Any work going out under my name will never look like that. It can’t. It won’t. I will not check the box. Rather, I will give it all I’ve got, even when I’m sick, even when I’m tired, and even when I’m sick and tired. I will hit the line. I will pull myself together. I will rise up. I will excel. I will run straight through any task that stands before me with a radiant enthusiasm.
Even when it’s hard.
Even when I’d rather not.
Even on those days I’m not sure how I’ll crawl across the finish line.
I will strive to meet a higher standard.
I will never again check the box.
I will own the box, and sublease it out to greatness.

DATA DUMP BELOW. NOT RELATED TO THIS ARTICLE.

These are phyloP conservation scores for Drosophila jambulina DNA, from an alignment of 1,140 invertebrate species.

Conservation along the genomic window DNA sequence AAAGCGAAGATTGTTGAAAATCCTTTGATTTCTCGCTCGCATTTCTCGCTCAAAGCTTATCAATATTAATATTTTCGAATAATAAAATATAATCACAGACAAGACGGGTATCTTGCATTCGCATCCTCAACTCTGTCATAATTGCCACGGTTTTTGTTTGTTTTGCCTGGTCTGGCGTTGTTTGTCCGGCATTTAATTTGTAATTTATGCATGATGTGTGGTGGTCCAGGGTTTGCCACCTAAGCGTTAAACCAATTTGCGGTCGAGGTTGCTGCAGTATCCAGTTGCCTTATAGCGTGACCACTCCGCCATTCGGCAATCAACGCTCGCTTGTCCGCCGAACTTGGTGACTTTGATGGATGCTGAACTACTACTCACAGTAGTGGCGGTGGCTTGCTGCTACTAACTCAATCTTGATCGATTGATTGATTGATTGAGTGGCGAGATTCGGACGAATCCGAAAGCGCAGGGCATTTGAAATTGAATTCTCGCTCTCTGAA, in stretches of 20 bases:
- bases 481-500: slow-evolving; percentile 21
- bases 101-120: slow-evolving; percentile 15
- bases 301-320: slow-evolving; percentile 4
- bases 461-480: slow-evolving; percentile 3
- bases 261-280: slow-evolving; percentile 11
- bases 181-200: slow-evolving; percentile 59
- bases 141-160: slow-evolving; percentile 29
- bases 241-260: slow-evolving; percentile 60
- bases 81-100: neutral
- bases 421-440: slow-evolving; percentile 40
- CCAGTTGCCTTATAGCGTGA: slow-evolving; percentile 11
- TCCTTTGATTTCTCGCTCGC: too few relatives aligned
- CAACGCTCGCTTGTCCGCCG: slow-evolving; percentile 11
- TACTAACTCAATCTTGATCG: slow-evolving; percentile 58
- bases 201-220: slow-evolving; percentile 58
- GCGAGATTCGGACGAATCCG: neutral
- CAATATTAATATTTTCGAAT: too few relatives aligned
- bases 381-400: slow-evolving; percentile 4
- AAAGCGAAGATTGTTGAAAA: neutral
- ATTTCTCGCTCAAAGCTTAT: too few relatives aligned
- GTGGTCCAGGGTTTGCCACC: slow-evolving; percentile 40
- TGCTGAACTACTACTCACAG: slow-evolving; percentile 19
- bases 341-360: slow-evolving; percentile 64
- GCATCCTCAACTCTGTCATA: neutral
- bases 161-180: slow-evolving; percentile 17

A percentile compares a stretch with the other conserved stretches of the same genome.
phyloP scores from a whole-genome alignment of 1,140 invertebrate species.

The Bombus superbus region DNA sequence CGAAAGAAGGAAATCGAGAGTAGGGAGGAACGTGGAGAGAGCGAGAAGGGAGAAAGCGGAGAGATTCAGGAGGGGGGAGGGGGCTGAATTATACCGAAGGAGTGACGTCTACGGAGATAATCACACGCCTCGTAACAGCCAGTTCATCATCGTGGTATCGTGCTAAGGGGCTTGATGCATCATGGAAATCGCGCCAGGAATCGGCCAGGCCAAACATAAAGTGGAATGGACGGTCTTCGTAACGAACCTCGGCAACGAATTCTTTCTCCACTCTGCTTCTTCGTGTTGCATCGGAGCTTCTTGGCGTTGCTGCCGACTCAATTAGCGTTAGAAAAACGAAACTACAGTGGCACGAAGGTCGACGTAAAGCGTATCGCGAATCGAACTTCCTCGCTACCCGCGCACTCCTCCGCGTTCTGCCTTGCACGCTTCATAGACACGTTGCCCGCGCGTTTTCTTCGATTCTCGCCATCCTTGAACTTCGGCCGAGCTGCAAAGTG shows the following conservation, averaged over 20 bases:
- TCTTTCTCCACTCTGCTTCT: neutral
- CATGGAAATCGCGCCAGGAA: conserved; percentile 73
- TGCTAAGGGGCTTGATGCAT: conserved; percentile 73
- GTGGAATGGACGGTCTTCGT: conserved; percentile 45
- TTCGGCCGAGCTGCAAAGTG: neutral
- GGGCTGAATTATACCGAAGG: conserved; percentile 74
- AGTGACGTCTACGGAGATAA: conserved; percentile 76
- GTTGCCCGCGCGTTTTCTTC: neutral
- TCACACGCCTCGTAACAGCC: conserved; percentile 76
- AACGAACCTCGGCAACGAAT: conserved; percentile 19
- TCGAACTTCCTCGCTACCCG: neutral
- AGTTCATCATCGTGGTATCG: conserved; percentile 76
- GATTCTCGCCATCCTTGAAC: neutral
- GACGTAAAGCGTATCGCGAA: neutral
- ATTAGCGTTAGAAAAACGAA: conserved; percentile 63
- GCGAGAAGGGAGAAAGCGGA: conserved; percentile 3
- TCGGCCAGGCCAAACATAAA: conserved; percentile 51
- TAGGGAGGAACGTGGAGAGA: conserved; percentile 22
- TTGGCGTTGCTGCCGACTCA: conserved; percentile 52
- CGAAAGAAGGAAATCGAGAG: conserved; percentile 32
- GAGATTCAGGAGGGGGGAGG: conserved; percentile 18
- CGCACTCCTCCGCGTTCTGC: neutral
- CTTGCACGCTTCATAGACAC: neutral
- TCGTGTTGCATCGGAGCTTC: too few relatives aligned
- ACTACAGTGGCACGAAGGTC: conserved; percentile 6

Lastly, I’d like to say a warm, heartfelt thank you to the sub-standard Culver’s worker and/or his general manager, because I’d take a little inspiration (and a big life lesson) over a ripe tomato any day. Thank you for reminding me to want more, for myself, my family, my law firm, my clients, and most importantly, for my future. Your albino tomato shall serve as a reminder to:
Check the box.
Start today. Right here, right now. Even if you’re tired. Even if you’re sick. Even if you’re sick and tired. Even if you aren’t sure how you’ll crawl across the finish line.
“Keep your head, heels, and standards high.” – Unknown
We’ll see you later this week!